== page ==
Obama’s Nobel money comes home, aiming for Hispanic achievement

By Raghav Verma

Even though President Barack Obama has not taught at the U of C for seven years, the former senior lecturer in the Law School has a unique connection with third-year Katherine Minaya.

Last week, Minaya was named one of 12 of the Hispanic Scholarship Fund’s (HSF) “Obama Scholars,” providing her with $2,500 scholarship money per year through her fourth year.

The two-year program, which received $125,000 of Obama’s 2009 Nobel Prize money, supports Latino students through college in order to increase the diversity of teachers in science, technology, engineering, and math, known collectively as STEM fields. The fund hopes to send at least one student in every Latino home through college.

“If we get more Hispanics through college and we get them to come back to the community, emphasize the values they have been taught, and show young Hispanics how successful they actually could be, then these young Hispanics go on to obtain their own college degrees and to come back to their communities,” Minaya said in an e-mail.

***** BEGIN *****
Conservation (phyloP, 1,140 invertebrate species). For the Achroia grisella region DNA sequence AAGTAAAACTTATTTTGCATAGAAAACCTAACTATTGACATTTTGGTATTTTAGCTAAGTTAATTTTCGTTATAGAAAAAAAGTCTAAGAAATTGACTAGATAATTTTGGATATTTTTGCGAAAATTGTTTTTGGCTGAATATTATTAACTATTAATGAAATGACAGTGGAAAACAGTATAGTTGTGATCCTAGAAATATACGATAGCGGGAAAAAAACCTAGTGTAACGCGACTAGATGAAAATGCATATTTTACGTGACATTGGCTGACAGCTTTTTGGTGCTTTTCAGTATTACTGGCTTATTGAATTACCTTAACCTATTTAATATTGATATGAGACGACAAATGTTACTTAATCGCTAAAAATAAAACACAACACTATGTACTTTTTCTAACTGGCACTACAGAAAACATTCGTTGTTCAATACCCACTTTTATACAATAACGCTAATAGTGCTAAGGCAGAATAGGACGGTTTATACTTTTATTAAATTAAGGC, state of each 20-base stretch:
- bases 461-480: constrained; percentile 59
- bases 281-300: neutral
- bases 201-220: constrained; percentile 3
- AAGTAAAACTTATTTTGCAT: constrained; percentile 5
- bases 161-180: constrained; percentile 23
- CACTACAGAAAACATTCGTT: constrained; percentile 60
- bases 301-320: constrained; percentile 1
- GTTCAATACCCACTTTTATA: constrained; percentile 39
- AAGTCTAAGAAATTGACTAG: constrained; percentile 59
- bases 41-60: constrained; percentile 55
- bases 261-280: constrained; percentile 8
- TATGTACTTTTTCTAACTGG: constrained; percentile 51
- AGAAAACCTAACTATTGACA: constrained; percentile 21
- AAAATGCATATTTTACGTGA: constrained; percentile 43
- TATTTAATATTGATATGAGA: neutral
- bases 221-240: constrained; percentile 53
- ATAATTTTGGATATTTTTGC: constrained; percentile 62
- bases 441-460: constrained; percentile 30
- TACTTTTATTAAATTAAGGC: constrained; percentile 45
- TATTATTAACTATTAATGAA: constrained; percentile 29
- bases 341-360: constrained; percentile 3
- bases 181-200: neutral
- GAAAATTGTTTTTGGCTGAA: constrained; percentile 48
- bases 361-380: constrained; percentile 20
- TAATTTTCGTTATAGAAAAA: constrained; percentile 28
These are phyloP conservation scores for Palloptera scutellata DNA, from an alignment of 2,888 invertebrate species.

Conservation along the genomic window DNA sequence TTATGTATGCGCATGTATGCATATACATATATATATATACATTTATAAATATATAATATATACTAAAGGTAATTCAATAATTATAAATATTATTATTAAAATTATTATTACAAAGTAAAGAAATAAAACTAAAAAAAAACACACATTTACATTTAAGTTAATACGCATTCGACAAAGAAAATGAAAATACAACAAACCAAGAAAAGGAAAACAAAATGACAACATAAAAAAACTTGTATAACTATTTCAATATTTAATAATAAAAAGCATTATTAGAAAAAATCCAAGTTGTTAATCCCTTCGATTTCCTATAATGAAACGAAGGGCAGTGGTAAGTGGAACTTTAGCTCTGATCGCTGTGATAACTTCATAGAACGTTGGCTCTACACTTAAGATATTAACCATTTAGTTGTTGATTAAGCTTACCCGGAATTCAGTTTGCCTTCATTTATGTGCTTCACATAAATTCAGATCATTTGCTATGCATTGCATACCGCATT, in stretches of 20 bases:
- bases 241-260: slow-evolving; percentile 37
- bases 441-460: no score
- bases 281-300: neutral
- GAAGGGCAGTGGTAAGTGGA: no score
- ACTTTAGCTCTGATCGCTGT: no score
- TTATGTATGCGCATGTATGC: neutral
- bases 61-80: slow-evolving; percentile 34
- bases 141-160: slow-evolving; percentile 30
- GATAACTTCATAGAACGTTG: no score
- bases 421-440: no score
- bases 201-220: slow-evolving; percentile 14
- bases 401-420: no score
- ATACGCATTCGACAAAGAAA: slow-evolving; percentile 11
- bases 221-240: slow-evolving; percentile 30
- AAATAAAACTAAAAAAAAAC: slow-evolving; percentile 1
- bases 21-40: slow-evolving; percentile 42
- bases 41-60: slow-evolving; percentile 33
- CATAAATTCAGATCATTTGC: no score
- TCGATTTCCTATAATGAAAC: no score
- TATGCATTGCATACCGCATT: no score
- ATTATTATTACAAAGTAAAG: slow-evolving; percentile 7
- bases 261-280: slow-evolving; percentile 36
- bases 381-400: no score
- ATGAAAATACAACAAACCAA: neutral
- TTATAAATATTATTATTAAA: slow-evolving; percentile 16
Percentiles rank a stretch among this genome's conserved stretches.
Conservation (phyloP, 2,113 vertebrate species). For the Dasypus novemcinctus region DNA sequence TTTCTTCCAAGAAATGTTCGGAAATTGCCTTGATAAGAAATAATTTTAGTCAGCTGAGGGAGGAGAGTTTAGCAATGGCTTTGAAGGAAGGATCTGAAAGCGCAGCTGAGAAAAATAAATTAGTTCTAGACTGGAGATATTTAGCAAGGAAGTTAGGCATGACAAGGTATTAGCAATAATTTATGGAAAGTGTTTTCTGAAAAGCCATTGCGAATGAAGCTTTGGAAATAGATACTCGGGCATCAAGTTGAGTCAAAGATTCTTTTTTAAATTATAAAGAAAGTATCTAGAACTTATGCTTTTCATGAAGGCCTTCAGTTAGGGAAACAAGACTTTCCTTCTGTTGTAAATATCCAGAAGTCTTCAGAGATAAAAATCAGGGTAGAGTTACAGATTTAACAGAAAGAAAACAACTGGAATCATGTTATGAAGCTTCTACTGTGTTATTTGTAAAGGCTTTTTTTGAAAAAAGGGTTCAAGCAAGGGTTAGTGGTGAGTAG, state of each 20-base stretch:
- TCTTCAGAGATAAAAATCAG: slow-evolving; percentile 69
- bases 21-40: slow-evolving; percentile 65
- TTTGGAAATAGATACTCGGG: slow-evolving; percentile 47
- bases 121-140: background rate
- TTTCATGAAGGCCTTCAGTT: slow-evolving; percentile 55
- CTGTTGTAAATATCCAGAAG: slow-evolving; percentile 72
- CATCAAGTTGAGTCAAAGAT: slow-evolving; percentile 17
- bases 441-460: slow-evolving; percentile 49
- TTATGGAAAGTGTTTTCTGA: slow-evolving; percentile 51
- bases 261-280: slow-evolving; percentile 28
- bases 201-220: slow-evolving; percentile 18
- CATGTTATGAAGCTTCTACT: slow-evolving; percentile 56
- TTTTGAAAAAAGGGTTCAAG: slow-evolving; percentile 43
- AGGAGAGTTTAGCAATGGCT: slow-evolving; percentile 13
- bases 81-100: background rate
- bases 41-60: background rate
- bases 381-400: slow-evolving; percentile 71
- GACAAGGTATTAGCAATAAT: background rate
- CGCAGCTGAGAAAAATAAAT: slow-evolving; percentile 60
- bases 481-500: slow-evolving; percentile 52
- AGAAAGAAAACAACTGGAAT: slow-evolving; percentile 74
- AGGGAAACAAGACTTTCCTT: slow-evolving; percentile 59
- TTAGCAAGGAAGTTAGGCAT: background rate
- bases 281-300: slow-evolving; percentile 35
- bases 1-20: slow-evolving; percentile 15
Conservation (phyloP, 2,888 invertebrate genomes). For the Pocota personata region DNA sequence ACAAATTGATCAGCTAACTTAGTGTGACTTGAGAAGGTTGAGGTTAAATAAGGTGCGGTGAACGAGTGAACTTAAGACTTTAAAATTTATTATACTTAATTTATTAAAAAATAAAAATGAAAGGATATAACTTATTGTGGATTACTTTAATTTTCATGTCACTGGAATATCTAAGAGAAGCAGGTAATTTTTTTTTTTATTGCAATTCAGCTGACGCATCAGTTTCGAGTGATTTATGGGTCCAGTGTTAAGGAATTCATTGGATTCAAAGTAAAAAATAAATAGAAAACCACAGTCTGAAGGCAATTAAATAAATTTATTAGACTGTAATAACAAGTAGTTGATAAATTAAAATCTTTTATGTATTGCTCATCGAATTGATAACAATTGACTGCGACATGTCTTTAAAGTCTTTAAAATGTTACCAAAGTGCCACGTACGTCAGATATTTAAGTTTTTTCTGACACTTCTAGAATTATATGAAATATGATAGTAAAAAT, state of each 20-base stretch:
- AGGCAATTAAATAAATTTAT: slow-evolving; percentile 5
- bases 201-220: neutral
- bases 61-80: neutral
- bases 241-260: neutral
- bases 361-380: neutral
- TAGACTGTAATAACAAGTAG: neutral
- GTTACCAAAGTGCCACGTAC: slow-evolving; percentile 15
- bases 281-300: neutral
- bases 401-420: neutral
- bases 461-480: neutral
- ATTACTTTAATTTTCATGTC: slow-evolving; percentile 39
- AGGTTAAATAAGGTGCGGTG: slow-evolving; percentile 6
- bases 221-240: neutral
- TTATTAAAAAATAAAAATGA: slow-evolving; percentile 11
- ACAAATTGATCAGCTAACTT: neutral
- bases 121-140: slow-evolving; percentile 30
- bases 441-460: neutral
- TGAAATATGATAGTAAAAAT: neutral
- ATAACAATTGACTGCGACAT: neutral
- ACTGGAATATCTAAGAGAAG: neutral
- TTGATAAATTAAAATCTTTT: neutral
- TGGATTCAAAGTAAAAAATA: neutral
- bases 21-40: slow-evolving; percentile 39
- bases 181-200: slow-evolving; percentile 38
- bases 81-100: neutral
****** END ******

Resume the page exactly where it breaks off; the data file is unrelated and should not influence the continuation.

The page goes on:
The scholarship supports Latino students who plan to teach in STEM fields after they graduate from college. Minaya, a biological sciences major from New York City, said that she hopes to join Teach for America after graduating from the College.

“Whatever it is I end up teaching, however, I want to make sure I impact another disadvantaged student’s life the way my life has been. Without teachers who cared, I would not be doing any of what I am doing today,” Minaya said. She added that she hopes to teach mathematics and science, two fields that brought her to the U of C.

HSF selected the 12 Obama Scholars based on academic achievement, community service involvement, several essays, and their commitment to teaching after graduating.

The remainder of Obama’s $1.9 million prize was divided among other non-profits in similar portions, according to an HSF press release.